Restoration of Auckland’s historic St James Theatre has stalled for nine months and the site of the $67 million project left untouched since late last year.
“We finished up last August/September,” said Steve Bielby of the Auckland Notable Properties Trust, trying to preserve and re-open the Queen St venue built in 1928.
Tours of the theatre are being conducted later this week and Bielby said there was already a waiting list of more than 200 people, which he believed was an indication of strong interest in the Auckland CBD building.
“At the moment, we’re waiting for an answer on the apartment building,” Bielby said of the stalled neighbouring apartment block, planned to rise beside the St James and provide toilets, disabled access and lifts for the old theatre.
“They’ve had their consent extended. We’ve got all our funds pretty much sorted. But it’s conditional on us delivering an operational theatre and we can’t deliver that,” he said referring for the need for the neighbouring new apartments to rise to provide facilities.
“We’re playing with the idea of a temporary measure to meet that criteria,” he said of a new plan to incorporate facilities within the St James and ditch hopes for the neighbouring site.
But he is sceptical about whether the $250m apartment tower project will come to fruition.
“I just don’t know whether the market is right for building apartments. You have to wonder. I would like to start work on the St James ASAP – tomorrow. Unfortunately I can’t do anything more until I have some confirmation on the apartments. But we can at least open up the building and people can see what we have to do to restore and upgrade it,” he said.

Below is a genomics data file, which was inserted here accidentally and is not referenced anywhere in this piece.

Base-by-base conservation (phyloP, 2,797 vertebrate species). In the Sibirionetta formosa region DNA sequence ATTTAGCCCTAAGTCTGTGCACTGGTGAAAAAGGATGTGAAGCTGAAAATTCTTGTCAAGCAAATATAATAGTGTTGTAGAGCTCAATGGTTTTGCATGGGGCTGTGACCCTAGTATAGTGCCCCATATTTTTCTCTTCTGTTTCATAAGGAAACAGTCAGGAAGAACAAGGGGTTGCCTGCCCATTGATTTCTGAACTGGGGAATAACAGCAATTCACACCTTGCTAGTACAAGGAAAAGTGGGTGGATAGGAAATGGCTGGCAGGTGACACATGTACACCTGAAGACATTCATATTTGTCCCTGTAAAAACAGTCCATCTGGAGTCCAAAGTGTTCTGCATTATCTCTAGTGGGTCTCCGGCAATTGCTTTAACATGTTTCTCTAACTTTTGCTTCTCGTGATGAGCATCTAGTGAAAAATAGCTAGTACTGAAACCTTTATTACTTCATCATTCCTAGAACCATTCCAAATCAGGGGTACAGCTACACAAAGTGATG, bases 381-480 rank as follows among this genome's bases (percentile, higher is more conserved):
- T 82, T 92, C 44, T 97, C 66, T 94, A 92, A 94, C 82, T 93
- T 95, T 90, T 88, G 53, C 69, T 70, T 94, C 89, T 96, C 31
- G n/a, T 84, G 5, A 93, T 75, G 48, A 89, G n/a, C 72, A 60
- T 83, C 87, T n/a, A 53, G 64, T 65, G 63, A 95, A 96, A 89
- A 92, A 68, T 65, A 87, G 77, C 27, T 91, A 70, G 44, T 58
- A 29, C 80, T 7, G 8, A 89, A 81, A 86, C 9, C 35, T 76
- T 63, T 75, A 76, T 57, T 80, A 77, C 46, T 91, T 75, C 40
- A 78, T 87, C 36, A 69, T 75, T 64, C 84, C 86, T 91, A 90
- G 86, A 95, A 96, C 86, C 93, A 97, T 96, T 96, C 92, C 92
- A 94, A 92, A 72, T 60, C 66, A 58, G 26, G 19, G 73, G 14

In November 2015, Auckland Council agreed to pay $15m towards the $60m to $70m cost of restoring the heritage building.
The theatre was originally designed for vaudeville acts. Its architect Henry Eli White also designed the St James Theatre in Wellington. It closed in 2007 because of safety concerns. It reopened briefly in 2015 to reinvigorate Auckland’s support for restoring the building.
Bielby said last year that repairs would stop soon.
“Work will shortly halt while the final design is consented. Then it is our intent to get into more of the ground works and new base isolation system which we have already purchased the isolators for and are in New Zealand,” he said in July 2017, referring to the seismic system.
In December 2016, Relianz Holdings abandoned the 39-level, 309-unit St James Suites on Queen St beside the historic theatre because of funding problems. Relianz is a vehicle of Auckland-based Lijun Li and his family which bought the theatre and adjacent land. Part of the planned new tower was to be used to make the St James compliant on aspects such as access and toilets.
A Relianz statement just before Christmas of 2016 spelled out the issues which caused the tower to be cancelled.
“…despite significant efforts to secure replacement funding to allow the project to progress, difficult lending market conditions mean it has not been able to reach a feasible solution. Unfortunately, this means the St James Suites apartment development is not currently viable and the development is on hold until further notice,” the statement said.
It said buyers would get their deposits back in full, plus interest.